“Brien Fisher, a very good old friend, we’d met earlier,” Joe rcalled. “Before Brien had moved to Nashville I met him in Chicago. I was releasing a record at that time and Brien was helping me to get it released. Anyway, soon after I moved to Nashville, then two years later Brien moved to Nashville and we ran into each other on the street and kept tabs on each other.” A swig from his faithful bottle of booze and Joe continued with his recollections.
“Then one day, he came up to me and said, he was working with a group called The Kendalls and was going to release some records and wanted to know if I wanted to do some promotion. I didn’t jump right into it. I said: ‘Wait a minute, let me hear what you've got.’ I was experienced enough in promotion at that time to know that it was going to take the product, working with the right product. I wanted something I could believe in. I was tired of promoting records that other people were just shacking together and throwing it out there. And I wanted something that was good.”
Although it was obvious that Joe had probably spoken to hundreds of people about his start in the music business, he was putting a lot of thought into his recollections. His start was important to him and his career, and he wanted you to know that. Staring thoughtfully at the bland wallpaper, he said: “So I went out that night to the studio where they were cutting, and in fact when I got out to the studio, they were cutting Making Believe, and I about flipped, because it was some of the best music I’d heard since the time I’d arrived in Nashville.”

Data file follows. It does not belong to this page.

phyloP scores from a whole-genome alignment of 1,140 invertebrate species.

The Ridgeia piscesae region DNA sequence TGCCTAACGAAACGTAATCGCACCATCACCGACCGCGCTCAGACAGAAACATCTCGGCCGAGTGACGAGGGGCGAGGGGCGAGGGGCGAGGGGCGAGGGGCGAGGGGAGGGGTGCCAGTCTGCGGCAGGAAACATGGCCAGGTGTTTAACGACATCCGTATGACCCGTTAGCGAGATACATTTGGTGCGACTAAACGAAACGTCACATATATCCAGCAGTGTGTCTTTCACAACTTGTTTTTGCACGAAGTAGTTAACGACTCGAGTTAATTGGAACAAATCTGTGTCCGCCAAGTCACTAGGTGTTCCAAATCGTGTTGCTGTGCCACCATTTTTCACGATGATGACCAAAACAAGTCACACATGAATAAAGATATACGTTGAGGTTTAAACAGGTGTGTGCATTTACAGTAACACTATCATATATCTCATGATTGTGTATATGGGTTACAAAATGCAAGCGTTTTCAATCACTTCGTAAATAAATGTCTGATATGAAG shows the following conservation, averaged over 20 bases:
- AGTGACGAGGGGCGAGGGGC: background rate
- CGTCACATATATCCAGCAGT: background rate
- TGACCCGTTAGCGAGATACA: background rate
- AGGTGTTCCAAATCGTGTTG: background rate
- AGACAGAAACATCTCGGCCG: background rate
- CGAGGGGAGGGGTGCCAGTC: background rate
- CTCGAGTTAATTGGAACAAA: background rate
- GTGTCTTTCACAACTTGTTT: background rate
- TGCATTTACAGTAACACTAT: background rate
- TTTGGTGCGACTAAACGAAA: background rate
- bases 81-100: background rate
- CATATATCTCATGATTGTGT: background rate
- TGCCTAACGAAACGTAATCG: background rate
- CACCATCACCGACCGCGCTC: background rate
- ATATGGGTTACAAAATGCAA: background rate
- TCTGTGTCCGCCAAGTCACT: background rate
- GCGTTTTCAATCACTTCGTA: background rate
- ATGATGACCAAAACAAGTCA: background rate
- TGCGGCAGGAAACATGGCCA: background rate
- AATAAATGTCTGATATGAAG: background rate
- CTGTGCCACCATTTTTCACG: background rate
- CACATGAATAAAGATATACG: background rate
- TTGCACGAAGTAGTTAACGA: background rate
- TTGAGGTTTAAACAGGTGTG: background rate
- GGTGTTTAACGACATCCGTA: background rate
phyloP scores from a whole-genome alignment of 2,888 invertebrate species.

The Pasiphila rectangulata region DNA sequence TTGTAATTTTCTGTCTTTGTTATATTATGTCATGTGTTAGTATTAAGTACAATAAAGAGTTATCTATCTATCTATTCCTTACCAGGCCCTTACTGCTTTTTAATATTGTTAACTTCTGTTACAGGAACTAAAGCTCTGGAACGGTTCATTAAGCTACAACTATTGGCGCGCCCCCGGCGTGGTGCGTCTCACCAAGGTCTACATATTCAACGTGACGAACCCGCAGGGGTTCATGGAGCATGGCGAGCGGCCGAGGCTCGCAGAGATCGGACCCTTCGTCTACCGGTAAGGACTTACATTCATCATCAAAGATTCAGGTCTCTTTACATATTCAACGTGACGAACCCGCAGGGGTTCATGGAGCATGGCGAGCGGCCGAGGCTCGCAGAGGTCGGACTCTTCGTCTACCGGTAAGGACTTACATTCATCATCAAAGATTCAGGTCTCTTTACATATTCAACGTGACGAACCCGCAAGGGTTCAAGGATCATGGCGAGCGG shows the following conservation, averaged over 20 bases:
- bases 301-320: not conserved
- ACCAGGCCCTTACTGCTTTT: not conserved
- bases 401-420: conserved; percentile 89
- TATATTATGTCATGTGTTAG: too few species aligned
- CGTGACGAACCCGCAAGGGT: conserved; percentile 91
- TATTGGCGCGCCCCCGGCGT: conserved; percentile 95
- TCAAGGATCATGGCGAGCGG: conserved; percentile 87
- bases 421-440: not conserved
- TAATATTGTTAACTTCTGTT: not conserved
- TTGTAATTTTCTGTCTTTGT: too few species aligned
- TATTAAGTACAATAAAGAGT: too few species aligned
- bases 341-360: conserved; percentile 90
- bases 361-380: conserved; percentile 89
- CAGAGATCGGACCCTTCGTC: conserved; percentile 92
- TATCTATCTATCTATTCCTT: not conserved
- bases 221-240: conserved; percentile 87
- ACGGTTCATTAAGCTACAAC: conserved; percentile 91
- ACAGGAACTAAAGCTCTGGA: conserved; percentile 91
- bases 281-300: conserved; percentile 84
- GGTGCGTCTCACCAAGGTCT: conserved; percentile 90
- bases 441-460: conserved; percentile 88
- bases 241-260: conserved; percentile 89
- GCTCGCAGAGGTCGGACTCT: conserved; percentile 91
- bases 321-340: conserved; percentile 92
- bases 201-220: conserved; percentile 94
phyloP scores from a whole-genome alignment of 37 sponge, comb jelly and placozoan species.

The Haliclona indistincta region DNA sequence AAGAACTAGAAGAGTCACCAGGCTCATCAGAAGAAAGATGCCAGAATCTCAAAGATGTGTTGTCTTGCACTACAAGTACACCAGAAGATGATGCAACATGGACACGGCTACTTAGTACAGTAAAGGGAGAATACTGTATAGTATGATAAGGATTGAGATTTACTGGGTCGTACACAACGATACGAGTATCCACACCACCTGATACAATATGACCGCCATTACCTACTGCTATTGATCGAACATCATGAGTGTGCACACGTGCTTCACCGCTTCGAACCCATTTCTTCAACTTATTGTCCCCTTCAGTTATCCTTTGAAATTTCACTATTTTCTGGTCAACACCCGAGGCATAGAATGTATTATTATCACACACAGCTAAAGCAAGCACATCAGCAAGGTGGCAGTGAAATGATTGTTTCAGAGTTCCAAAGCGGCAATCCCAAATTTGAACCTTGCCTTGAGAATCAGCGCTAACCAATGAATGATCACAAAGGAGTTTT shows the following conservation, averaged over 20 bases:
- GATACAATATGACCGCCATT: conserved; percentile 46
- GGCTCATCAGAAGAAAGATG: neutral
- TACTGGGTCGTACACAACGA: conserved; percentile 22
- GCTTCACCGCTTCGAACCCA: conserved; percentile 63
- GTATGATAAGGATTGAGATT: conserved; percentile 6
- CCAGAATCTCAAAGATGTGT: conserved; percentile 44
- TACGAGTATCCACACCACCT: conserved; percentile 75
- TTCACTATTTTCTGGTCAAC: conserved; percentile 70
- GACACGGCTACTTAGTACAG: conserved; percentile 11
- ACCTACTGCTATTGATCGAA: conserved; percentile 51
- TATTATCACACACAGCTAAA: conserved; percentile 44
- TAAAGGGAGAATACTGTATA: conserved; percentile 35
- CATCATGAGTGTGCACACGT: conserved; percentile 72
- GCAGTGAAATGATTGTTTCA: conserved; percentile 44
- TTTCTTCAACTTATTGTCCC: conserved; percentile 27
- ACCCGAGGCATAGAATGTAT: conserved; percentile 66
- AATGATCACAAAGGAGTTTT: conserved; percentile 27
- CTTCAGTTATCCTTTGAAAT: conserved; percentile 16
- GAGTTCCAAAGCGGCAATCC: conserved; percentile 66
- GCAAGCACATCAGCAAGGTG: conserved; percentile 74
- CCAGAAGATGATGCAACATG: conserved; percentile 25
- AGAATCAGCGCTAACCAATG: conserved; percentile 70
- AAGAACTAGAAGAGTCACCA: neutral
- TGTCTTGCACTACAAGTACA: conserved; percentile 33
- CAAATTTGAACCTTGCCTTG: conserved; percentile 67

“So at the time, I said to myself: ‘I’m going to work with these people ’'cause they’re going to happen.’ The first single was Making Believe, and though it didn’t do really well, I still consider it to be a good record. The people at Ovation decided to release another oldie, Let’s Live A Little next; I preferred the other side, Heaven’s Just A Sin Away, and persuaded a few of the jocks to give it a try. The response, I can tell you, was just amazing. Some of the stations had their lines jammed with people who wanted to hear that record again.”
“I told Brien that the stations were playing the other side of the record, so it was decided that we should give it a try. I’d never worked with a record like that before. The reaction was so tremendous and I really enjoyed working that record.”
“When I took the job with Ovation,” Joe recalled, “I made them a deal. I worked for them at a reduced salary on the condition that they would put out an album on me. I was busy telling the jocks to look out for my record. I must have been promoting my record for a year before it finally came out.”
His first single for Ovation, Old Flames (Can’t Hold A Candle To You), came out in May 1978. Joe had recorded it several months earlier, but because there was another cut by another artist already recorded, he had to wait for that one to be released, before his record could come out.
“I just knew that song was going to be a big hit, so I just hung in there, waiting for the opportunity to release it,” he explained.
“We had all the records pressed and just couldn’t release them until the other cat put his record out. We were ready for weeks, then bang we were off.”
“To begin with I did my own promotion on that record,” he continued, “I was also promoting Pittsburgh Stealers for The Kendalls, but when mine went so far up the charts, it just wasn’t practical for me to continue to promote it.”
A moody, atmospheric song given a powerful, yet subdued blues feel by Joe, this record slowly, but surely climbed to the number 14 spot on the country charts and Joe Sun was on his way to becoming a star. His second single for Ovation, High And Dry, penned by Curly Putman and Mike Kosser, has an unusual haunting melody and also made the country top twenty.